[Food & Drink Scene]

Dinner En Plein Air

Left to right: Pam Marr, Annie Boulanger, Erin Bodashefsky

A simple, elegant outdoor dining experience that showcases the best of our local producers.

It’s three months long – give or take a few days– and it’s what we live for: summer. We take our lives outside – under sun and stars – and don’t go back in until September. And while we’re feasting on the bounty of summer, the makers, growers, and producers of Northumberland, Quinte and Prince Edward County are busy supplying us with fresh, local delicacies.

Dining al fresco is one of summer’s most indulgent pleasures – especially once the mosquitoes and blackflies have gone to bed. And the key to arranging a dinner outside is to keep things simple.

With so much stimulation – the scent of blossoms on the air, birdsong, visiting butterflies and honeybees, the cooling breeze and warming sun – outdoor entertaining is a feast for all the senses. Capitalize on what the outdoors has to offer and take it easy in the kitchen. Who wants to turn the stove on when you have a barbecue? Summer is the time to think gathering, not cooking. There are so many farm gate stands, artisans’ and farmers’ markets around, it’s easy and fun to channel your inner hunter-gatherer.

Let nature be your guide. If the lilacs are in bloom, fill tea pots, jugs, and vases with sprays of the sweet branches and blooms. Forest ferns are beautiful on the table, as are peonies, roses, hydrangeas. Use whatever is in bloom in your very own garden.

Mix and match china, crystal, linens, and silverware. Antique and vintage thrift store finds are gorgeous and practical for outdoor dining – a broken dish won’t set you back more than a buck or two. Watershed country is blessed with many fantastic second hand and charity shops – just about every town has a few. Searching for unique tableware is just another excuse to go exploring! Vintage linens are lovely but can be pricey. Try using paper napkins – but first wash some stones to use as weights to hold down the napkins – and with a little magic marker, they’ll do double duty as place cards.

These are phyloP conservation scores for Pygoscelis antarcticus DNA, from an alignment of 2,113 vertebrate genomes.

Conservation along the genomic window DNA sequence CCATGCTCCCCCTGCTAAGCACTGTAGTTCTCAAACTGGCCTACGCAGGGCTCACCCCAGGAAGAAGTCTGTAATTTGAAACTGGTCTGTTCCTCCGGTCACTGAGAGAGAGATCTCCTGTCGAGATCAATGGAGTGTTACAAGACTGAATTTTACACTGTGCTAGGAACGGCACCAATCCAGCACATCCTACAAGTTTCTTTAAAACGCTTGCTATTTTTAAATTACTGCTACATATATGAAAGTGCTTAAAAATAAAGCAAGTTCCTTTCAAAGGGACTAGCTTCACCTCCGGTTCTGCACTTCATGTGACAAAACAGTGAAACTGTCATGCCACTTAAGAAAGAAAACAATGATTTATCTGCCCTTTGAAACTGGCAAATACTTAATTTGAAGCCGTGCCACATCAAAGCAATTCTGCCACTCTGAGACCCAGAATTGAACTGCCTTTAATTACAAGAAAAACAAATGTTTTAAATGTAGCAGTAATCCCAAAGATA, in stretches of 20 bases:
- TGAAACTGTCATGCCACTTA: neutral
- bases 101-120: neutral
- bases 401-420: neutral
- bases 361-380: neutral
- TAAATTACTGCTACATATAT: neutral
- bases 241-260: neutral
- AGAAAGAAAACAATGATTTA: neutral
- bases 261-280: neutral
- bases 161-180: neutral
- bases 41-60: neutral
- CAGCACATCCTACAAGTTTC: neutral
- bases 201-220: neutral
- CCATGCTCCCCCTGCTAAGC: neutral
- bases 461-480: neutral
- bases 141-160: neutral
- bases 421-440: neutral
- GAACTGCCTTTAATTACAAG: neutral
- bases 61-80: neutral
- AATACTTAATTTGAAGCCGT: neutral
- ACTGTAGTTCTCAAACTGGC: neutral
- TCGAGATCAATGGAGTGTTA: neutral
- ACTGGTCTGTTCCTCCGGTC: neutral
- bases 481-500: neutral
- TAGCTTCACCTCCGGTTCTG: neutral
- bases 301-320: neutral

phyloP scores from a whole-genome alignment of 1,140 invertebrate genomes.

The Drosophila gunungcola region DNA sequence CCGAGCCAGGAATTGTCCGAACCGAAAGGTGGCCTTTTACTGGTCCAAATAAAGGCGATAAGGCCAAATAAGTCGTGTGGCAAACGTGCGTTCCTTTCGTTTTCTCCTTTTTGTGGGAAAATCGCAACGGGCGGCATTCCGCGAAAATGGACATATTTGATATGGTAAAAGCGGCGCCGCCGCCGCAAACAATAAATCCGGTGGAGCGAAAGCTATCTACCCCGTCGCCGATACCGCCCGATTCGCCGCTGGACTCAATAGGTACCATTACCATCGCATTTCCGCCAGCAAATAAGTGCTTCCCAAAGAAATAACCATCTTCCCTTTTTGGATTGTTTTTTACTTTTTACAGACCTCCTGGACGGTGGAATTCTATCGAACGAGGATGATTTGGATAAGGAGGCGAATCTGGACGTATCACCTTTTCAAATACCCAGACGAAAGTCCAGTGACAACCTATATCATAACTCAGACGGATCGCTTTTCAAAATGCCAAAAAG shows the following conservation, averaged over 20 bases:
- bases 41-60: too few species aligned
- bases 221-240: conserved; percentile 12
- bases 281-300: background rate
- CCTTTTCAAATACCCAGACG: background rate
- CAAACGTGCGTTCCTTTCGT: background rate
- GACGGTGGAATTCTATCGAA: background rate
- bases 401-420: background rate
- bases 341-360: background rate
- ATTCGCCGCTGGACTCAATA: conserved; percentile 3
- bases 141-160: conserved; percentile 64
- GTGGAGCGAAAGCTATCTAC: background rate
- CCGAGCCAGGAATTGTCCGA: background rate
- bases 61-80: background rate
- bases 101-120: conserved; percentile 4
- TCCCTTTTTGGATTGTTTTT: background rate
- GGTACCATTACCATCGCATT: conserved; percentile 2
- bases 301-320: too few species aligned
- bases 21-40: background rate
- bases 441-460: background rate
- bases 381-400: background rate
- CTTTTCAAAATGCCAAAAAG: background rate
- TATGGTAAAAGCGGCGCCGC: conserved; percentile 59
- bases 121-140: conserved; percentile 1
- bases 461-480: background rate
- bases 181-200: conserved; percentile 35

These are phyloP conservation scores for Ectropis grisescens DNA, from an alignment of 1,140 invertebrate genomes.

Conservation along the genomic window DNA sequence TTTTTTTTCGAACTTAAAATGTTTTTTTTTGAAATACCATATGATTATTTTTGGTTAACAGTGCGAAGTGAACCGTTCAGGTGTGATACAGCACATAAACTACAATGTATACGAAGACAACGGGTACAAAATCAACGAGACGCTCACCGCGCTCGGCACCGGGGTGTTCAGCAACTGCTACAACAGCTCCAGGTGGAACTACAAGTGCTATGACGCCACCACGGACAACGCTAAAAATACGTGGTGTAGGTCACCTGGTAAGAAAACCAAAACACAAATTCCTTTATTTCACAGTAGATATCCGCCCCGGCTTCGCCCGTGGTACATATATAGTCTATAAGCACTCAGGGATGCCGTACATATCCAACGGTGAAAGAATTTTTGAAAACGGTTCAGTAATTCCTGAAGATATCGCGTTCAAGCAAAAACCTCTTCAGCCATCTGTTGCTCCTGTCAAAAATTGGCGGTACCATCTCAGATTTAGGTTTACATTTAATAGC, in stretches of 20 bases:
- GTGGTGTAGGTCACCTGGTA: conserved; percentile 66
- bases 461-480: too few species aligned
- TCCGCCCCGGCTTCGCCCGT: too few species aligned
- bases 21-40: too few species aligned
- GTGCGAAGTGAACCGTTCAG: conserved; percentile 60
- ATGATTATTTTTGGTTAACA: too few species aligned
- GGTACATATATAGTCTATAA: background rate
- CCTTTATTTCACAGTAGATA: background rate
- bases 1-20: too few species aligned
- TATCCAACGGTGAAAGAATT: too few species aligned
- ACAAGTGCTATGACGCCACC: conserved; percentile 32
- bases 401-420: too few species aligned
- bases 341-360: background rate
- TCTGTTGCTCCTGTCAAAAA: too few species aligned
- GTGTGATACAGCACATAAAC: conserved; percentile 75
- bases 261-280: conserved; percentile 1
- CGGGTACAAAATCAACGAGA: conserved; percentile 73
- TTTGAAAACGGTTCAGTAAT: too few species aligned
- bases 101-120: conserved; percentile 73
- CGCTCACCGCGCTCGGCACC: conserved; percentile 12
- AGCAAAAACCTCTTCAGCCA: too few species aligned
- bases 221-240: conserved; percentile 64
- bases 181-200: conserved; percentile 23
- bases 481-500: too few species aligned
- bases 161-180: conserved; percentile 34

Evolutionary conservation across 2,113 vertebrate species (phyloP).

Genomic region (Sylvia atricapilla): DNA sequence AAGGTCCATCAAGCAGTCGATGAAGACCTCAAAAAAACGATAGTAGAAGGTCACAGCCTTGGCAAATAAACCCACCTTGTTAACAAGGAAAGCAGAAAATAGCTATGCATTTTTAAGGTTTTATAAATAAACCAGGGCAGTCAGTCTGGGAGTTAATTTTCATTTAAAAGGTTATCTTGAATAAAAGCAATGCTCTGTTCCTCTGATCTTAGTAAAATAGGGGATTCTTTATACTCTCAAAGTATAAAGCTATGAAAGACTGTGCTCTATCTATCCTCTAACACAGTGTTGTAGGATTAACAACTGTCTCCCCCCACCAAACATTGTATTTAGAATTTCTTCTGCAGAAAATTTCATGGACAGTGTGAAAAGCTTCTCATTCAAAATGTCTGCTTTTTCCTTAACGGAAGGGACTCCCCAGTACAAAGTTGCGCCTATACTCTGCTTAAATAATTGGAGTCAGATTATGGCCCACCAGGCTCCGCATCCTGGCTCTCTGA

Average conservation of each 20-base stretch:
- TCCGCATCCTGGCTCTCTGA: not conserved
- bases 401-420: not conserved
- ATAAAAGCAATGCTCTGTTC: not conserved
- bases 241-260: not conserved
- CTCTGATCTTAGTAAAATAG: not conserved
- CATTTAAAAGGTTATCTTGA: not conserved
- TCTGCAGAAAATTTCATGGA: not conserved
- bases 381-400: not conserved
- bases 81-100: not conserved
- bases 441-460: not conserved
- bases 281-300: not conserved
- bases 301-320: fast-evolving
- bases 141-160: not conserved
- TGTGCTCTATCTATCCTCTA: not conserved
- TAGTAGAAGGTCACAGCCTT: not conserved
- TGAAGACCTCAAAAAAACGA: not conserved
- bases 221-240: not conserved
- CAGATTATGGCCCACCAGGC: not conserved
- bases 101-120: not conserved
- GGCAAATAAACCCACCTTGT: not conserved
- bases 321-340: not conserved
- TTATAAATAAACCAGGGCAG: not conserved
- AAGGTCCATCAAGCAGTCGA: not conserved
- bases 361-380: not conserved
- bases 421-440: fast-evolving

Tip: Not a gardener? Consider potluck flower arranging. Ask your guests to surprise you with something from their gardens.

If you plan to dine at the height of the day’s heat, make sure that your table is in the shade. If you’re dining at night, put the table out in the open to allow for torch flames and stargazing. If you can, string some fairy lights up.

You don’t want to be too far from the house for trips to the powder room and kitchen, and the path back to the house should be safe and visible. If it’s not lit up, set out some candles – those electronic ones won’t blow out – torches, or string some fairy lights from the door to the table.

If you have a water feature, that’s a lovely place to dine. Don’t set the table near the driveway, composter, garbage bin, or garage – smells are exaggerated at night.

Summer eating and entertaining should be easy for everyone – host, and guest. Serve simple, seasonal foods – salads, smoked fish, or grilled meats – presented in a relaxed style. Good food – great food – is available everywhere throughout our region, from honey and preserves, to sweet baked goods, local, pasture-raised meats and salumi, organic veggies, lake fish, and beautiful artisan breads.

There’s no need to bake for a summer party; treats are all around us. Try fresh fruit – think Ontario strawberries – with local ice cream, or sorbet with pink bubbles. Both are elegant ways to chill out.

For successful summer food and wine pairings, first consider what you are serving and then consider the weather. Only the most committed of Cab Sauv fans will insist on a room-temperature glass of meaty red wine on a hot, sunny afternoon. It’s more likely your guests will crave something lighter, chilled, and lower in alcohol. Icy bubbles are always a hit – day or night – with or without food. Prince Edward County’s wineries excel at whites, rosés, sparklers, and lighter reds, such as Pinot Noir, Baco Noir, and Cabernet Franc.

But if wine isn’t your thing, with hop farms and orchards abounding, Northumberland, Quinte and Prince Edward Counties are rapidly becoming epicentres of craft beer and cider making.